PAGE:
We have made a number of tests with players wearing upper body sensor from a local positioning system (LPS), a heart rate monitor and our N11 sensor at the calf. The results are always the same. There is a very high correlation between the heart rate and the load measured by the N11 sensor on the leg. Or in other words between the internal and the external player load.
In the graph below, we have included heart rate, LPS player load, and N11 player load for one single player. We have normalized the intensity based on the maximum value registered by each of the three systems in this specific session. We tracked a training session, that started out with possession games in a small area, then moved on to possession games in a larger area, and finally a match at three quarters of a full pitch. After analyzing the data, it’s distinct how data from all players show a very close correlation between the heart rate and the load from the N11 leg sensor throughout the entire session.
From the first part, where the players made a lot of high-intensity movements over short distances to the last part, where they also had high-intensity actions over longer distances. We don’t see load from the leg sensor as a replacement of heart rate data. What we pay attention to is the close correlation between the heart rate and the N11 player load which highlights the advantages of tracking player load at the leg. By registering all leg movements no matter how fast or long the player is running, the leg sensor provides a much more accurate picture of player load than sensors at the upper-body. For some this might be a controversial statement, but to us it’s no surprise that new technology makes it possible to do things in a new and better way.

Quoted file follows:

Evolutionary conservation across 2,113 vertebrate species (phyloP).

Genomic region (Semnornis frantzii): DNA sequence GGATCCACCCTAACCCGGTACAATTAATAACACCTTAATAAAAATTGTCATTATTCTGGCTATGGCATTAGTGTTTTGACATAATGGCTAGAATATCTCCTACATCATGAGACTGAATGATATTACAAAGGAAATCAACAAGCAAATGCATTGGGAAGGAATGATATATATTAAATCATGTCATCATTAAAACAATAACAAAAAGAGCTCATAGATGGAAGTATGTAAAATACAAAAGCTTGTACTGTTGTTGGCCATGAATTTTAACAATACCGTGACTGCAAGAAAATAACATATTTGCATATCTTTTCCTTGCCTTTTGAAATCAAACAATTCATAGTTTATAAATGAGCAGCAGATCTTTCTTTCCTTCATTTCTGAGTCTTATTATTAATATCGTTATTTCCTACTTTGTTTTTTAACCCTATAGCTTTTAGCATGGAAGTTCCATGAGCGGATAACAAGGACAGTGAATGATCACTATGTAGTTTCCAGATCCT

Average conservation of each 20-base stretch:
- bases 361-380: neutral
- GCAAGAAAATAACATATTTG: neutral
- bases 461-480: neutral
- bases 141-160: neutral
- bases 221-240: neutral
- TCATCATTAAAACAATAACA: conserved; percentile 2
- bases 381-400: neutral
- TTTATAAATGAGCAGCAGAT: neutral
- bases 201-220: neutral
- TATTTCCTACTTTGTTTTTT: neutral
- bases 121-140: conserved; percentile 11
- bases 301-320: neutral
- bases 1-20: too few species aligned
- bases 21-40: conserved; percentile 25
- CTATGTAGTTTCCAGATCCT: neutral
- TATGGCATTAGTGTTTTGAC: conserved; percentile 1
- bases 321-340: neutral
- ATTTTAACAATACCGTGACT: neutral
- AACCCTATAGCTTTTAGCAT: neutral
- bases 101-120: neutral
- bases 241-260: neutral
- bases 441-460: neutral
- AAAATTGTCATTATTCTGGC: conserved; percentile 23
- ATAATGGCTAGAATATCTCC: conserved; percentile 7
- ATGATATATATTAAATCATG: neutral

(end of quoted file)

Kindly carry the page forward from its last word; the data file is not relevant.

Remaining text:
Think about it like this: Over 80% of injuries in football occur in the legs – and many of them are caused by overload. The primary contributors to load are accelerations and decelerations of the legs. However, current tracking systems attempt to quantify these accelerations and decelerations using sensors placed on the upper body. This approach seems fundamentally illogical and we believe it’s time to re-engineer how to track player load.